Estimated Global, Regional, and National Disease Burdens Related to Sugar-Sweetened Beverage Consumption in 2010
Background—Sugar-sweetened beverages (SSBs) are consumed globally and contribute to adiposity. However, the worldwide impact of SSBs on burdens of adiposity-related cardiovascular diseases (CVD), cancers, and diabetes has not been assessed by nation, age, and sex.
Methods and Results—We modeled global, regional, and national burdens of disease associated with SSB consumption by age/sex in 2010. Data on SSB consumption levels were pooled from national dietary surveys worldwide. The effects of SSB intake on BMI and diabetes, and of elevated BMI on CVD, diabetes, and cancers were derived from large prospective cohort pooling studies. Disease-specific mortality/morbidity data were obtained from Global Burden of Diseases, Injuries, and Risk Factors 2010 Study. We computed cause-specific population-attributable fractions for SSB consumption, which were multiplied by cause-specific mortality/morbidity to compute estimates of SSB-attributable death/disability. Analyses were done by country/age/sex; uncertainties of all input data were propagated into final estimates. Worldwide, the model estimated 184,000(95%UI=161,000-208,000) deaths/year attributable to SSB consumption: 133,000(126,000-139,000) from diabetes, 45,000(26,000-61,000) from CVD, and 6,450(4,300-8,600) from cancers. 5.0% of SSB-related deaths occurred in low-income, 70.9% in middle-income, and 24.1% in high-income countries. Proportional mortality due to SSBs ranged from <1% in Japanese >65y to 30% in Mexicans <45y. Among the 20 most populous countries, Mexico had largest absolute (405 deaths/million adults) and proportional (12.1%) deaths from SSBs. A total of 8.5(2.8, 19.2) million disability-adjusted life years (DALYs) were related to SSB intake (4.5% of diabetes-related DALYs).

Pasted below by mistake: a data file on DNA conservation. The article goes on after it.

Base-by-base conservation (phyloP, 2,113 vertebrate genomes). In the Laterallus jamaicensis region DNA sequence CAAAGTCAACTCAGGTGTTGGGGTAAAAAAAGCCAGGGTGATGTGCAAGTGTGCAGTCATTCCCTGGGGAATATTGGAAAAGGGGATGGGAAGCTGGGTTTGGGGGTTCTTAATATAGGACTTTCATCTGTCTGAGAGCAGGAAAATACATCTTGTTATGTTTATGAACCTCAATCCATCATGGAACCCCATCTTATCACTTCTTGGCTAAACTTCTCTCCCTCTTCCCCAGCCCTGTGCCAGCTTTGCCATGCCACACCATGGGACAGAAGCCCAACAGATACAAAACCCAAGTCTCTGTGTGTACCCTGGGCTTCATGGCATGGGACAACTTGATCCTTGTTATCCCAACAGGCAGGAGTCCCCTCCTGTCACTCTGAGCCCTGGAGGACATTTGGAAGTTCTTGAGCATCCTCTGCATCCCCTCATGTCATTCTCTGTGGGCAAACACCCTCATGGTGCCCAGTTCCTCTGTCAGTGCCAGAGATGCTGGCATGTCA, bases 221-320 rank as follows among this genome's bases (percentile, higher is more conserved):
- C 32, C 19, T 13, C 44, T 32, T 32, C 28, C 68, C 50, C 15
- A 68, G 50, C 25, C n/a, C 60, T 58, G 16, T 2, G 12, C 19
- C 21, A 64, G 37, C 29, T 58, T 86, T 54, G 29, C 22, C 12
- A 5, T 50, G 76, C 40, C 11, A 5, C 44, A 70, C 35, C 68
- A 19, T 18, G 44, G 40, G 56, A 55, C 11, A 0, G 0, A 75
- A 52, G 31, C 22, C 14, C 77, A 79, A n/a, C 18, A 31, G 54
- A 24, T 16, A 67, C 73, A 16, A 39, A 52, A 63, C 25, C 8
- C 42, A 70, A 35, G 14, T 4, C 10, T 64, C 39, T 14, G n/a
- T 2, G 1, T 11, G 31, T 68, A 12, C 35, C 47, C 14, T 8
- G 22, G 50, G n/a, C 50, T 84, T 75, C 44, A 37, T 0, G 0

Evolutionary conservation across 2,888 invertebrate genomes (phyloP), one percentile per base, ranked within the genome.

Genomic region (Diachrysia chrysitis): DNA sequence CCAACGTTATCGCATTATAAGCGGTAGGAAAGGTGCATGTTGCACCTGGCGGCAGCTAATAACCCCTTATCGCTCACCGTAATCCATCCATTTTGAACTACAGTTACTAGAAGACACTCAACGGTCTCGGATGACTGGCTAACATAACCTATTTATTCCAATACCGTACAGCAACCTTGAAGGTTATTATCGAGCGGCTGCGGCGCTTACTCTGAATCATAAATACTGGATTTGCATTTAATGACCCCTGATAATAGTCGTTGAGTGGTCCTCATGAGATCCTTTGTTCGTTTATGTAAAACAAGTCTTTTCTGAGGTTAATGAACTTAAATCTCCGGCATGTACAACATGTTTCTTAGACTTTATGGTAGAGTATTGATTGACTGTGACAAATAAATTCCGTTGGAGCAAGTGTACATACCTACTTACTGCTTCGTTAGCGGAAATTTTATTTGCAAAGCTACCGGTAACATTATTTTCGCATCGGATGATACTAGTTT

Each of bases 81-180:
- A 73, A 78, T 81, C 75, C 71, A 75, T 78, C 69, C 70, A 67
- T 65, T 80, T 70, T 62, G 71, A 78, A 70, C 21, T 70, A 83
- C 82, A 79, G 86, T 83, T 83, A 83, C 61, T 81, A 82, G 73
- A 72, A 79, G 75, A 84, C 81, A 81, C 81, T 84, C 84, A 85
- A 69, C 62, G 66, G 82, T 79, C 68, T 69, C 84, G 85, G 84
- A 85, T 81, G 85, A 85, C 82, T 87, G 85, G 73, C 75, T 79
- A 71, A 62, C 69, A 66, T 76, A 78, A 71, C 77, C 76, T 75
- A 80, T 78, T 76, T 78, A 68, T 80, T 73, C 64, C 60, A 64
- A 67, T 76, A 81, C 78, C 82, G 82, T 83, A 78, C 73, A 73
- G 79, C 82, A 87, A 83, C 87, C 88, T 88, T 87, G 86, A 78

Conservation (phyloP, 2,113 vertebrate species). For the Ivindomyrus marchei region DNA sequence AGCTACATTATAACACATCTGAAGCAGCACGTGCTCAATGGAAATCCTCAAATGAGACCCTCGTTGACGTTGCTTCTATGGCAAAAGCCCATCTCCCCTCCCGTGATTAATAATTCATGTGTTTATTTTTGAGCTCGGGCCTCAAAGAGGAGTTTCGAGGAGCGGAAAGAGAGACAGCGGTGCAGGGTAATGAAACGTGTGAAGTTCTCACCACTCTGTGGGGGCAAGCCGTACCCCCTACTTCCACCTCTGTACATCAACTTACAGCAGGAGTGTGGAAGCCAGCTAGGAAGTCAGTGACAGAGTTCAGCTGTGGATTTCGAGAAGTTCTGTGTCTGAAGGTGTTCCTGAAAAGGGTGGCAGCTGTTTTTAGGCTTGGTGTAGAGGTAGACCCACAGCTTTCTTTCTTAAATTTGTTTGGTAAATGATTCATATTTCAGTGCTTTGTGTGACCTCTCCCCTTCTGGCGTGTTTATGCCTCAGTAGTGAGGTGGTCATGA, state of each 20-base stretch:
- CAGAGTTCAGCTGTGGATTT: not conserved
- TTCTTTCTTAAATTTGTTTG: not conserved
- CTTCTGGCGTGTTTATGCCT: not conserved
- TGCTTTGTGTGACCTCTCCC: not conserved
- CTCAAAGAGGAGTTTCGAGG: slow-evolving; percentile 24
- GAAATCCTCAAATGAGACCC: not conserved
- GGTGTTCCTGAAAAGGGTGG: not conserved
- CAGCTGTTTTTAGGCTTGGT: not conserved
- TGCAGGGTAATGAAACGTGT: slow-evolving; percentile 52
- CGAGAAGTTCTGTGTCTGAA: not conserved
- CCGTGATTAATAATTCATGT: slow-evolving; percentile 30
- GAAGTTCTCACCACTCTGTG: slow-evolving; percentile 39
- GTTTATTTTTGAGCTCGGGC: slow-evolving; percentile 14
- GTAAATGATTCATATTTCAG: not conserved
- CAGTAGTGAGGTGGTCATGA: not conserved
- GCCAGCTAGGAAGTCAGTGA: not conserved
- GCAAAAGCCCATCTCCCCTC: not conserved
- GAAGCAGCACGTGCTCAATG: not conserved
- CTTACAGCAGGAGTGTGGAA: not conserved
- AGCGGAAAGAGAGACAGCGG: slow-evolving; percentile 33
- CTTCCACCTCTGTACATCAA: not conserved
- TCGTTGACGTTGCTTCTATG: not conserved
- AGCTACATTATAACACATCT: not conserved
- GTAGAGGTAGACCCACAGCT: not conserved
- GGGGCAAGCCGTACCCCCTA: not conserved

Conclusions—SSBs, are a single, modifiable component of diet, that can impact preventable death/disability in adults in high, middle, and low-income countries, indicating an urgent need for strong global prevention programs.
- Received April 18, 2014.
- Revision received February 25, 2015.
- Accepted April 8, 2015.